Christians on Black Friday?

Is it ethical for Christians to participate in Black Friday?

That was a question that was put to many of us on twitter today!   My thoughts: Black Friday is just a hyper-expression of what we participate in every day as Americans who live in a consumer culture.  If you don’t have a problem living your life this way the rest of the year, don’t let the over-the-top consumer experience of Black Friday keep you from being a consumer today!  If you plan to make Christmas about stuff, whether or not you participate in Black Friday is irrelevant.   WHEN you engage in unbridled consumerism and materialism in the name of Jesus is less important than THAT you participate.

One of the things I really like about the over-the-top, a woman pepper sprayed a crowd in LA trying to get an Xbox, experience of Black Friday is that it actually shows clearly what our culture is really about all the time.    We make a big deal out of the early opening stores, the loss-leader deals on consumer products, the carnival atmosphere, and so on…    Just don’t forget that Wal-Mart, the largest consumer retail store chain in the world, NEVER closes!  They are open 24 hours a day every day of the year.  You can shop there whenever you want to.  They have almost anything you need, from flat screens to car tires to produce!  They invented loss-leader marketing.  What we see and pay attention to on Black Friday is actually what we engage in the other days of the year.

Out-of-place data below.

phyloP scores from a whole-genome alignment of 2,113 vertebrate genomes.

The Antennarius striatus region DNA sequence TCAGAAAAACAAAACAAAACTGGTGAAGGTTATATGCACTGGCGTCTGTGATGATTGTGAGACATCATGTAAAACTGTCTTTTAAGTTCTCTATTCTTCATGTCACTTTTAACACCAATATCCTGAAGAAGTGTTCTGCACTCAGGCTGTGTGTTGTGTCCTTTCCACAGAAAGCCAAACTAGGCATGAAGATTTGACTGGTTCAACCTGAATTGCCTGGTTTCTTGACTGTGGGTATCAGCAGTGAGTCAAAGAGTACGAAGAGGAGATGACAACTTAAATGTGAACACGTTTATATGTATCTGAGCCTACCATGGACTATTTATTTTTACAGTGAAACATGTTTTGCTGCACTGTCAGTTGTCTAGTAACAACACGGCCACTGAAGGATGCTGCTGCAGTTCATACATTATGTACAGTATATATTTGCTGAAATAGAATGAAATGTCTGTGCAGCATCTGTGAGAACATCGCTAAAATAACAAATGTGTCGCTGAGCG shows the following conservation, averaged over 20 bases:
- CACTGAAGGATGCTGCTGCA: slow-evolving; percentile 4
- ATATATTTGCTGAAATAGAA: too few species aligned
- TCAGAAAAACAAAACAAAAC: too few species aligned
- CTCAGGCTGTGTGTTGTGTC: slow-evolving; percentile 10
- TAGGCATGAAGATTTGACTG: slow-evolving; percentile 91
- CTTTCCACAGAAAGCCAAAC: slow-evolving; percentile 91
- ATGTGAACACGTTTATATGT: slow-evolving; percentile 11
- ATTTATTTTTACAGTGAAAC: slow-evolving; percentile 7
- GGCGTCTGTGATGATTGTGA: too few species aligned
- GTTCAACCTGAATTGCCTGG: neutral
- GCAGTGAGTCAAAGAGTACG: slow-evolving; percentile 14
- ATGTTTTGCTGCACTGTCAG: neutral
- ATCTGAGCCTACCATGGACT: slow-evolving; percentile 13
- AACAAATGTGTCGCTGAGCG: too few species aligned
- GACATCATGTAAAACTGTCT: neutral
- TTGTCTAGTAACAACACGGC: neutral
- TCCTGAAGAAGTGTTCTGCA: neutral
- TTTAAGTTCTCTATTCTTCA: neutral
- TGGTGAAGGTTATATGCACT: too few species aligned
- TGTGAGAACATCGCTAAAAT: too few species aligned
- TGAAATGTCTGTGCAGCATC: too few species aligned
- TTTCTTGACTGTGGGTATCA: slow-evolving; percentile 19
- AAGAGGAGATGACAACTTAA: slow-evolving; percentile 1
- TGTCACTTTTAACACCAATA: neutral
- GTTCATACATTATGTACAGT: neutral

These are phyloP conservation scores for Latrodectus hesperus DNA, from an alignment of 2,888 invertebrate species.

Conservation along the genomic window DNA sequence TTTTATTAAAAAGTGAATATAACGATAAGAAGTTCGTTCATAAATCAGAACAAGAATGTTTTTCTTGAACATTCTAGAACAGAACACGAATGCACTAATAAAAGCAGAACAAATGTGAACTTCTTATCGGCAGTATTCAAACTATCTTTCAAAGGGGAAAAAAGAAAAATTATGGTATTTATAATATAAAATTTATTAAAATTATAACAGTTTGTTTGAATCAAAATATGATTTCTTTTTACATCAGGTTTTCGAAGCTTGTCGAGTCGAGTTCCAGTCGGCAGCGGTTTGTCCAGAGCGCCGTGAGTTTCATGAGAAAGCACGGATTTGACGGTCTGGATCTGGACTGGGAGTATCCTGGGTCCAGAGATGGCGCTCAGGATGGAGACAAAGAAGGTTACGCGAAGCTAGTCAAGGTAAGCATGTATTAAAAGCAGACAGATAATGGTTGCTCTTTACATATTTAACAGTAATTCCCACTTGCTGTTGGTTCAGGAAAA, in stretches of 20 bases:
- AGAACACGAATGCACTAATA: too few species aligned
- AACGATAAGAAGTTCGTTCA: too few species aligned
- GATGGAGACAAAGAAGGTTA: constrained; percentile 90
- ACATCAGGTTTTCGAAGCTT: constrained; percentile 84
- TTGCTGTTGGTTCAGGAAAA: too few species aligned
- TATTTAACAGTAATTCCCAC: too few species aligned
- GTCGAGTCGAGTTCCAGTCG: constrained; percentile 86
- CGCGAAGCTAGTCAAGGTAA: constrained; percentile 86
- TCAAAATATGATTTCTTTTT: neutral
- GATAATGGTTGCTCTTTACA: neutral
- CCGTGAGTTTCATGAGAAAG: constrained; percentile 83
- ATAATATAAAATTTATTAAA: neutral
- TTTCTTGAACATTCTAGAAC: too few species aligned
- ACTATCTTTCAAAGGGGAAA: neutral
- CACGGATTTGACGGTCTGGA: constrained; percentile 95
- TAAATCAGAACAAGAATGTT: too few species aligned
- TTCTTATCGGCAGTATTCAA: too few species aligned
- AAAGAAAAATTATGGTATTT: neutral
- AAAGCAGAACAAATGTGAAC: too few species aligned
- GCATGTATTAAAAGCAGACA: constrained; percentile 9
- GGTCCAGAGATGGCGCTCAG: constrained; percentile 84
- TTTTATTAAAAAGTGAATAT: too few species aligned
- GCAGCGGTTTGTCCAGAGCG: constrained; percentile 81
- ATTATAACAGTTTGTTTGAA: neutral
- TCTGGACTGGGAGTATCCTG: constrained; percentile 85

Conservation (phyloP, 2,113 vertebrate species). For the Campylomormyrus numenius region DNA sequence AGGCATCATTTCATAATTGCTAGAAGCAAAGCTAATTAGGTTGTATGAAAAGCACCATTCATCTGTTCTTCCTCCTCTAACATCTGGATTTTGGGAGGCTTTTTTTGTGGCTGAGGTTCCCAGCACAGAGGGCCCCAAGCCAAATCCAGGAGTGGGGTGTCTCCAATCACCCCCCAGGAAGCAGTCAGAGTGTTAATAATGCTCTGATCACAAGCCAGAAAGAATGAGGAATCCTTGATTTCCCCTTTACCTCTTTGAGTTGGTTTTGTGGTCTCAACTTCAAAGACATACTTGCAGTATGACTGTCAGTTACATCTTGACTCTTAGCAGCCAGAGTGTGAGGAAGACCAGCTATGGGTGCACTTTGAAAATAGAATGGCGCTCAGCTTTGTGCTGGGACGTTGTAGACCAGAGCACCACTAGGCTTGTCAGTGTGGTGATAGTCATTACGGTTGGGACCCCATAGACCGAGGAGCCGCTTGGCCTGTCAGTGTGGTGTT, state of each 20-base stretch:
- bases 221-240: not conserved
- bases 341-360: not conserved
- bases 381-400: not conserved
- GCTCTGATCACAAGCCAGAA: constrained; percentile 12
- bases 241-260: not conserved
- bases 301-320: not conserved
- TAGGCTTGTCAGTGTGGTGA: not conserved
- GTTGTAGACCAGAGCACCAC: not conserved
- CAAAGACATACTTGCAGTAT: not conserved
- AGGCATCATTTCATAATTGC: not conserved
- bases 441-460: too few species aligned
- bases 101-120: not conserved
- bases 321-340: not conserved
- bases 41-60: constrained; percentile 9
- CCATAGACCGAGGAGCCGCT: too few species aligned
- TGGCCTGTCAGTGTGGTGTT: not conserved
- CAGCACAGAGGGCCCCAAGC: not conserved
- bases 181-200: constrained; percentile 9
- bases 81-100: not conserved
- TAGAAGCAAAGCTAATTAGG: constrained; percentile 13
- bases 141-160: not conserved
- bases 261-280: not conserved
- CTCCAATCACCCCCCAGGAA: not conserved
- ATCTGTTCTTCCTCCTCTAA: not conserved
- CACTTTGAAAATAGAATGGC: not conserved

Sometimes it takes a hyper-expression of a particular value system for us to see it for what it really is.  The ideology that undergirds Black Friday is pervasive and nearly universal in America.  Whether or not you participate in Black Friday, you participate in Black Everyday!  That’s why not participating in Black Friday really doesn’t change anything.  Go ahead, stay home!  As long as you spend $500 on gifts between now and Christmas, the system doesn’t care when  you buy those gifts.

I won’t be shopping on Black Friday!  But it’s not because I don’t participate in the consumer aspects of an American Christmas.  It’s because I don’t like crowds and the stuff I like is usually not in malls anyway.


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